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B Braun

Author: B Braun

  • Would your staff see the benefit if both your Syringe driver and Infusion pump operated the same way?
  • Would your staff appreciate it if they could use an on-board dose rate calculator, or even select a drug from your own customised drug library?
  • Would the patients you treat benefit from an Infusion device registered with Australian regulatory authorities that delivered highly accurate, repeatable and reliable rates?

If you answered yes to any of the above questions, we suggest you read on.

B Braun Space



Manufactured by B. Braun in Melsungen Germany, the TGA registered Perfusor®, Infusomat® Space and Infusomat® Space P are one of our smallest, lightest and safest infusion devices offering a broad range of functionality as standard, all with a 2 year warranty.

Perfusor® Space: a syringe driver that accepts branded and generic syringes, from 2ml up to 50/60ml delivering extremely accurate dose rates.

Infusomat® Space: an Infusion Pump designed and validated safe for Colloids but will also delivery Crystalloids, UV Sensitive or Cytotoxic fluids using dedicated B. Braun lines.

Infusomat® Space P: a less expensive Infusion Pump designed for use with generic Crystalloid sets, for lower running costs. A higher accuracy can be achieved by using B. Braun Intrafix B giving sets.

B Braun Space
Space is future ready, now:

  • Design your own drug library or use our standard version
  • Externally accessed battery for easy charge and/or replacement
  • With Space Station, you can connect up to 4 Space devices in one modular unit and one power source
  • With Space Station MRI, you can keep any Space device attached to a patient, into MRI room without concern
  • Alter infusion parameters without having to stop the infusion
  • WiFi batteries available


B Braun Space

25/04/2017 |

Vorotek Microscope Headset

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  • Warnambool-HeadsetIntegrated led illumination and magnification headset
  • Excellent condition
  • Comes in carry case with charger and instructions

Price: $400 ono.

Contact: Matt at Lava Streeet Vets
Warrnambool Vic.

Tel:       0488 222 091


03/07/2018 |

SwissPlus ID – Reducing the number of microchip syringes disposed of annually by 90%

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SwissPlus ID

A constant concern for all conscientious manufacturers and vets alike, reducing waste provides benefits to the environment and to practices.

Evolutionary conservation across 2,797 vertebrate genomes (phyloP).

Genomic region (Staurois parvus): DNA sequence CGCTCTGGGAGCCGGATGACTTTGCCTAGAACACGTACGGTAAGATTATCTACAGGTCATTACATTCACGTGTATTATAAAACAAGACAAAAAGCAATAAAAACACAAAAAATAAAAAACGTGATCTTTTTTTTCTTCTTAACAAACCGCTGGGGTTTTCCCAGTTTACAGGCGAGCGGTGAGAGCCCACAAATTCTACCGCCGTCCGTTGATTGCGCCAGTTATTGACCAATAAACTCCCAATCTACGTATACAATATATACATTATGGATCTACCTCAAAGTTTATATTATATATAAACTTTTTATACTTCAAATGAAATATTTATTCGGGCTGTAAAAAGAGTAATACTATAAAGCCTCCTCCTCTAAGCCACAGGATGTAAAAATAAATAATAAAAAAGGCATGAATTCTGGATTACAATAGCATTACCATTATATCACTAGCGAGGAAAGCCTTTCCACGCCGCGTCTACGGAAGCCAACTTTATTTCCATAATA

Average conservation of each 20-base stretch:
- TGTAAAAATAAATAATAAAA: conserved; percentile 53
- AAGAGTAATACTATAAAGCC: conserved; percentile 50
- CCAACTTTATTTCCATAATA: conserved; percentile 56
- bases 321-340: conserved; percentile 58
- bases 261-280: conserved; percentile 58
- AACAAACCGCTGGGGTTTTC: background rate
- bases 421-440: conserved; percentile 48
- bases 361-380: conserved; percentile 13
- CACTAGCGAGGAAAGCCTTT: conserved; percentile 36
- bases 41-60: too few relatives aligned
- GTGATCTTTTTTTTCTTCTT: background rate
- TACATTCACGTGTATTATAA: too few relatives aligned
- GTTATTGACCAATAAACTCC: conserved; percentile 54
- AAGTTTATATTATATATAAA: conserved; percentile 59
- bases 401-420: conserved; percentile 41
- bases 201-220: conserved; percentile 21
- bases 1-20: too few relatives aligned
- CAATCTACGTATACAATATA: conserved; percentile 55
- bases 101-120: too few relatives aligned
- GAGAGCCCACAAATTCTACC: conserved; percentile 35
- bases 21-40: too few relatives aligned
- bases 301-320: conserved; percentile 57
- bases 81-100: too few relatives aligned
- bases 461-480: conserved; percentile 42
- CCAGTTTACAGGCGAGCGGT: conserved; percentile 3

SwissPlus ID have launched a new re-useable microchip implanting system. While SwissPlus ID syringe packs remain the professional choice, these are now available in sterile needle only packs with re-useable, ergonomic syringes. Every 30 needle packs are provided with 3 re-useable syringes in a new handy and re-useable A4 ziplock pack. That’s 27 fewer syringes used!


SwissPlus ID


Years of research have produced the very best in easy to hold, ergonomic implanters. The SwissPlus ID system includes a screw fit needle unit, multiple plungers and a stainless steel spring system for smooth and effective operation regardless of hand size.

Both sterile syringe packs and needle only packs are available with a choice of standard (12mm) or Mini (8mm) microchips in BioGlass or BioPolymer. Parylene coated for antimigration the microchips incorporate quality Swiss electronic RFID components made with patented direct-bonding and fusion technology. These devices deliver exceptional size to performance ratio and lifetime reliability.

SwissPlus ID

SwissPlus ID

SwissPlus ID


Key Features & Benefits:

  • Reduce waste 90% fewer syringes, unscrewable needle
  • Re-useable A4 ziplock pack
  • Ergonomic grip designed for all hand sizes
  • Strong precision ground, extra sharp, silicon coated cannula
  • Spring loaded, double plunger mechanism


Download brochure

Watch video   SwissPlus ID

All microchips are available un-registered or registered with either AAR or Global Micro. Competitive prices and same day despatch of microchips and scanners directly from the manufacturer. Buy online, fax or call for more details.

e-news-feature-9Contact us Today!  SwissPlus IDSwissPlus ID

Shop Online
Call: 1300 654 775
Fax: 07 3112 4006

18/08/2017 |